S. Karpen & Bros. Building, Chicago
by: chicago designslinger
[S. Karpen & Bros. Building, Chicago (1899) Hessenmueller & Meldahl, architects /Image & Artwork: chicago designslinger]
This small 7-story gem of a building didn't always look like it could barely breathe squeezed in between two towering skyscrapers. The little structure began life in 1885 as the Hotel Richelieu, book ended by buildings of similar height, and one of a number of hotels that once lined this portion of Michigan Avenue. The Richelieu was known for it's kitchen, providing elegant Parisian fare to a discerning clientele, which included the likes of theater diva "The Divine Sarah" Bernhardt.
[S. Karpen & Bros. Building, Chicago, 318 S. Michigan Avenue, Chicago /Image & Artwork: chicago designslinger]
Unfortunately the Richelieu couldn't survive on fancy food alone, and the establishment closed its doors in 1895. Just up the street, located at the intersection of Adams and Michigan, S. Karpen & Bros. were looking for a new home for their furniture business. They'd sold their building and the leasehold on the land they occupied to the Peoples Light, Gas & Coke Company who wanted to locate their new headquarters on the property. The Karpen's in turn, purchased the Richelieu and hired architects Hessenmueller & Meldahl to give the building a complete makeover.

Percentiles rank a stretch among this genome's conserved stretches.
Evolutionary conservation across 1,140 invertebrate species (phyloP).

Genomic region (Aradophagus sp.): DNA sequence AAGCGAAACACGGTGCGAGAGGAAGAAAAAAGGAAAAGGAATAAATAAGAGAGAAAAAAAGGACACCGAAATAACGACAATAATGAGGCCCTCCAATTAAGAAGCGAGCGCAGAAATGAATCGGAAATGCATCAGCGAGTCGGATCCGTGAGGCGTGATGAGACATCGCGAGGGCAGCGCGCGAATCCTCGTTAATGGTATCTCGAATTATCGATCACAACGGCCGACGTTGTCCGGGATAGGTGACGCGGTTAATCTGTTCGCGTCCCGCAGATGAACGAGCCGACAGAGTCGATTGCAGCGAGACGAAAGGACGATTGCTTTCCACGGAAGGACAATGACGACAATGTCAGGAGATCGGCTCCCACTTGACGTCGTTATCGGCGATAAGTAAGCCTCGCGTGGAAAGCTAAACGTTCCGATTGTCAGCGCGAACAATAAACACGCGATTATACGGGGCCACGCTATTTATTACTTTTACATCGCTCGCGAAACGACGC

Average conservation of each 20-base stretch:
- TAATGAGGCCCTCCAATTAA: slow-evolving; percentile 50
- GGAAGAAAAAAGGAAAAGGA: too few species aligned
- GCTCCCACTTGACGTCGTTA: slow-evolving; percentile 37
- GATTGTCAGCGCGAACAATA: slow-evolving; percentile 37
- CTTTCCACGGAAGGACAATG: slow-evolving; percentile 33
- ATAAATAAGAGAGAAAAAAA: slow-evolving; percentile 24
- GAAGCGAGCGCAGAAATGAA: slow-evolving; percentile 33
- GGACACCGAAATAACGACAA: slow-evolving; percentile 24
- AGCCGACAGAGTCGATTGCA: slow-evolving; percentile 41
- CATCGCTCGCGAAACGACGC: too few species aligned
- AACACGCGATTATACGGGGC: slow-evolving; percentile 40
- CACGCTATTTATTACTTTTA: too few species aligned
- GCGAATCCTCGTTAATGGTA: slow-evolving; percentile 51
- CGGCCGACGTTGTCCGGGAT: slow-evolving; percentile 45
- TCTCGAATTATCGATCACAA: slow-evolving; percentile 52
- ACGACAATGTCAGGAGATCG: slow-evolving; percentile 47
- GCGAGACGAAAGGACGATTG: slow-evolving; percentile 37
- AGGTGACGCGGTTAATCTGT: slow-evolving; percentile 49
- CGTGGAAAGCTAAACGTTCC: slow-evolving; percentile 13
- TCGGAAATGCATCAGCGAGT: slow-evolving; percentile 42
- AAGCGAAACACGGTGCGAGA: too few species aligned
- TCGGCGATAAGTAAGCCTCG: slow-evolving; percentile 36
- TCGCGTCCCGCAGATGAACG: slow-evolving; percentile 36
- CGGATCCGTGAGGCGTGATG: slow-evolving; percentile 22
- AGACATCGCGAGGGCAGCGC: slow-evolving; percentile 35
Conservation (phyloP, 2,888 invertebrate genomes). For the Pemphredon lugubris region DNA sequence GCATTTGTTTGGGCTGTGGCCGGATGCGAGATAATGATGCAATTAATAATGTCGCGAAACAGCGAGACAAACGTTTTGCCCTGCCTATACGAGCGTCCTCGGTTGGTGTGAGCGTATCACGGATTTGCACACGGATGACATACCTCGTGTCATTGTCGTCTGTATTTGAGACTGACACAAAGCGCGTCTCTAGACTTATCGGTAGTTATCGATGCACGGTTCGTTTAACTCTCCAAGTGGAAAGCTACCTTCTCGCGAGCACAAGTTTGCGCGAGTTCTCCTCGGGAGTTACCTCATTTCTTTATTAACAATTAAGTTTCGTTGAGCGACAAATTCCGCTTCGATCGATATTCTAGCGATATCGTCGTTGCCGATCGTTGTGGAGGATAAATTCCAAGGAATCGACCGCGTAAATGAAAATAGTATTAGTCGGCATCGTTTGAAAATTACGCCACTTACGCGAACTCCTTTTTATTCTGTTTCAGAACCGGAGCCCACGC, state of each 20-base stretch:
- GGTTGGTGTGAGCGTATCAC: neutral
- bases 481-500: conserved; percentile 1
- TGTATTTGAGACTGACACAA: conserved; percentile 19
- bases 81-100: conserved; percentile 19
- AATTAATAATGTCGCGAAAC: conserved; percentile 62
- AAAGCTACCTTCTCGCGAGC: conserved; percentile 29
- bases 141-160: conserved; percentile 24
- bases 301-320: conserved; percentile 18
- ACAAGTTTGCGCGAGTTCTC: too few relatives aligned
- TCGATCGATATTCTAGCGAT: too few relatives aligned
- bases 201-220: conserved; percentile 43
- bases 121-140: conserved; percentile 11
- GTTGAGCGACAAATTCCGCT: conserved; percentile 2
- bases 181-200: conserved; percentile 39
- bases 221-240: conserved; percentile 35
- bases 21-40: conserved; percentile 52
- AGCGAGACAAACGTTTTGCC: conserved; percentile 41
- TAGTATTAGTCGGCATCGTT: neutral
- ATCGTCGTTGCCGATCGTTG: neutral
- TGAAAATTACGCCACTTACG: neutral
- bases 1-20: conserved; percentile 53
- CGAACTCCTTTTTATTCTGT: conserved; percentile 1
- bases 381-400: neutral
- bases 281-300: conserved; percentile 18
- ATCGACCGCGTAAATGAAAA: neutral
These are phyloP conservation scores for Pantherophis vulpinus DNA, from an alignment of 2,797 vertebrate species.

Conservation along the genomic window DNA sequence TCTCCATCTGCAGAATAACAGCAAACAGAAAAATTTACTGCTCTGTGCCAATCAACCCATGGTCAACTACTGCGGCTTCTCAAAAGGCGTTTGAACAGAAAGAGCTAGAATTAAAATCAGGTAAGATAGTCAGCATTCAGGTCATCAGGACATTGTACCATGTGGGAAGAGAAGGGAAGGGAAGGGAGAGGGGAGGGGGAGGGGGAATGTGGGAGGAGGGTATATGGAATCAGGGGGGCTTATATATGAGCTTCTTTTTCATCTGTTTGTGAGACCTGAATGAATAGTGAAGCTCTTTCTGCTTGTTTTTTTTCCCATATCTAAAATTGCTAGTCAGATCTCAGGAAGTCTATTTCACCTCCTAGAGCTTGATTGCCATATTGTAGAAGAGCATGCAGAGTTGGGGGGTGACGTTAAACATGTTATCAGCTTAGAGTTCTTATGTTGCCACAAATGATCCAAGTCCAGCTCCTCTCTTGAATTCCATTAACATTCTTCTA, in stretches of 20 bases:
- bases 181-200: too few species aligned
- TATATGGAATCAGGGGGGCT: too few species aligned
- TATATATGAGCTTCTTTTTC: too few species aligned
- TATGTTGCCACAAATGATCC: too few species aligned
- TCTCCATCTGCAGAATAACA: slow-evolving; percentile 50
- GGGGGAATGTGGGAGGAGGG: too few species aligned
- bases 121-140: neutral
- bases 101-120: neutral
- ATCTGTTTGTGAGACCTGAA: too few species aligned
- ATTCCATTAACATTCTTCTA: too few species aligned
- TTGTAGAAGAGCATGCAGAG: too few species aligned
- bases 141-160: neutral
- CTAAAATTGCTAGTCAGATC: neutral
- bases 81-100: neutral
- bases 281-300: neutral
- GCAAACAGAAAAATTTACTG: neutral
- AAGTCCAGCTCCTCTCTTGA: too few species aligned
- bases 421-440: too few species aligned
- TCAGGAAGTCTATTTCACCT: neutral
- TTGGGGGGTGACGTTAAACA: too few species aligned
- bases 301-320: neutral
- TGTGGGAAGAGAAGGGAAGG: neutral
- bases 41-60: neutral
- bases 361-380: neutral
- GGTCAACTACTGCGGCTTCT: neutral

[S. Karpen & Bros. Building, Chicago, Historic Michigan Boulevard District, Chicago /Image & Artwork: chicago designslinger]
The interior of the hotel was gutted and reworked into a large open floor plans to provide the kind of space needed for a warehouse and showroom. The exterior facade was removed, a floor was added, and the Michigan Avenue facade was finished in a decorative, creamy, terra-cotta cover. The Karpen's business flourished, becoming the largest upholstered furniture manufacturer in the world. In 1910 the company moved, once again a little further down Michigan Avenue, and this Karpen became the Findlay. In the early 1980s the building was refurbished and the first two floors were given the new limestone facade when the city's Housing Department moved in for a long stay. Today the structure sits empty, part of a condo conversion project which included its tall, next door neighbor the former Straus Building. Unfortunately it seems that the smaller portion of the real estate venture is on hold while it waits for better economic times.